I watched Chris Tucker shamble his way through his newest comedy special on Netflix. Aside from being very aware of how unfunny it all was, I kept wondering how he lost whatever Chris Tucker magic he had in 1998. There are plenty of comedians that stay funny for 20 years. Why was Chris so bad?
In college, I very briefly had a video blog 1. Youtube was very young, and getting someone to watch the five video posts I put up was ridiculously more difficult than it is today. I mean, MySpace was still the dominant hub of internet life.
If I were a freshman in college now, I’d totally be making stupid Vines. As it is, I’m here effin’ blogging. I see how Chris Tucker could have missed the boat on the latest funny stuff in this world.
He spent a lot of time enjoying his fame and not enough time working at his craft. 2
If I ever had a chance at internet fame I would have had to had been lucky, good, and worked on my stuff. This is not unlike anything ever. Your job, your hobby, your workout, your marriage, your teeth all need care and time. Mix in a little luck – a timely opening in your company, a talent, good genes, a great partner, good genes again, and you’ll be pleasantly surprised at the gains you make.
I listened to Marketplace on NPR on the drive home. They had a segment on Lowe’s – the not-Home Depot – executives learning about the newest millennial craze: urbanity. Well, living back in the near-city and not necessarily living in the ‘burbs. The gist of the piece was that companies are trying to catch up to the latest trends in the coveted demographics. It is a piece that has been run as long as there have been companies and people growing up.
I always find it weird I am square in the demographic that is being marketed to. For the longest time the commercials were talking to my parents. My mom would laugh at some joke that referenced some show from the 1970s. All the music was Beatles stuff. Then it became 80s stuff. Then it was 90s stuff – my stuff.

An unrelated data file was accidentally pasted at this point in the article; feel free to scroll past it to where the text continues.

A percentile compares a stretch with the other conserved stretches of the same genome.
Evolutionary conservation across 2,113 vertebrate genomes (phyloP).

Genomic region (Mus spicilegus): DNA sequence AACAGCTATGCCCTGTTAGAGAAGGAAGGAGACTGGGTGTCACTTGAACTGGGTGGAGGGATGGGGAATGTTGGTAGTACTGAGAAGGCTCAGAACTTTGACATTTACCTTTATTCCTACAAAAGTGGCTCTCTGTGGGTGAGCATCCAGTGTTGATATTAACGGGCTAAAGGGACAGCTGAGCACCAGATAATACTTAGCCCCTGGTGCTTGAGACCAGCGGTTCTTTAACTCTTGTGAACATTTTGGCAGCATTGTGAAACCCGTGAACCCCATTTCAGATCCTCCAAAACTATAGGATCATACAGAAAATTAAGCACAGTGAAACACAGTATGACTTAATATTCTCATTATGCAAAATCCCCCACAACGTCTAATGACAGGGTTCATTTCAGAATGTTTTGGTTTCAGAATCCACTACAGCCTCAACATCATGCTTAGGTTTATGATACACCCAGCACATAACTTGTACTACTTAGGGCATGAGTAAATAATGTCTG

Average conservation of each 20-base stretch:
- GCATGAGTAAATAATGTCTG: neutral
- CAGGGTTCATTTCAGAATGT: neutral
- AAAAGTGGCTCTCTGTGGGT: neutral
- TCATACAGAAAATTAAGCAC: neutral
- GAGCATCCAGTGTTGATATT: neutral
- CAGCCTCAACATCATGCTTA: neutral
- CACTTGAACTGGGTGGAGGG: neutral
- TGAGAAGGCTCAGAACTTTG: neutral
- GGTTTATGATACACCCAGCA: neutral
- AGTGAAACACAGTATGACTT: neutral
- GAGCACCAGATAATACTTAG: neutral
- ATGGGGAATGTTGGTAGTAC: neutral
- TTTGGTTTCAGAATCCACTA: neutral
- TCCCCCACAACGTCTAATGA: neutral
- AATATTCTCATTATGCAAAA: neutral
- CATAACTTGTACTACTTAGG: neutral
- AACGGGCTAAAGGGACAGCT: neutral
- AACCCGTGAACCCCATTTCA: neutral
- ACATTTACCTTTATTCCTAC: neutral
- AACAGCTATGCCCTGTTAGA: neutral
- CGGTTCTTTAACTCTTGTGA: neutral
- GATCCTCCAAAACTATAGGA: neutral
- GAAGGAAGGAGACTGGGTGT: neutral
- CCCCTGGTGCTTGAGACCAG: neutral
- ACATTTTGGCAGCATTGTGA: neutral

And I realized it was my turn. Lowe’s is trying to see how I live to best figure out how to market their 2x4s to me, y’all.
I am most shocked when I see the newest internet stuff pop up without any idea of its genesis. I have come to the shocking realization that part of my identity these last 10 years has been as the Guy Who Knows What Is Happening On The Internet.
When people asked what Twitter was, I explained. I was an early Facebook adopter. I got on Twitter in 2007, when it was nerds and SMS was a major feature. Although I was slightly late to the blog game, I was on blogspot. Later, I first podcasted in 2011.
I’m by no means a trend-setter, but I was the first in my humble little circle. Now?
Sheeeet. I don’t understand the point of snapchat. I don’t Tinder 3. I don’t Vine. I still blog (infrequently). And I occasionally still go to message boards.
I. Am. Behind.
I didn’t fully realize that being Resident Internet Expert to my tiny circle was a deal to me. A big deal? No, but a deal. A regular sized deal.
The scariest part of not knowing something is that you feel you are missing out on knowledge that you’ll need. It is the same panic you felt when you hadn’t quite studied for the test as you should have.
The best news is that I am wizened enough not to feel the panic, but aware enough not to be oblivious. At least that’s my own self-assessment.
For the most part, I’ve never done the online things to be kewl, but as an outlet for the rambling thoughts and ideas I have in my head. The internet has been great for this kind of thing, though it has changed recently as we’ve collectively better understood it.
I think my Lesson from watching Chris Tucker, thinking about my hobby of internetting, and chasing fads is that I want to make sure my self-improvement and craft-honing comes in the form that is longest-lasting.
The tiny flicker of panic at not being the most knowledgeable dude about the latest internet stuff was good for me. I was able to self-asses, and really consider if I was knowledgeable about internetty stuff because I found it interesting or because I wanted to maintain some identity.
Hopefully that self-realization will keep me from leaping into an attempt at YouTube stardom in some last-second flail at recapturing some tiny whiff of the past. Like Chris Tucker. 4
I didn’t call it a vlog yet. ↩
Oh yes. I wrote “craft”. It’s a good word but incredibly overused. I hate that we are losing such an apt descriptive word to overuse. ↩
I mean, I’m married. ↩
That probably is unfair to presume intentions. But I mean, what is he doing? Wikipedia says he returned to stand-up in 2011, but he’s really been mailing it in at least since Rush Hour 3, which came out in 2007. ↩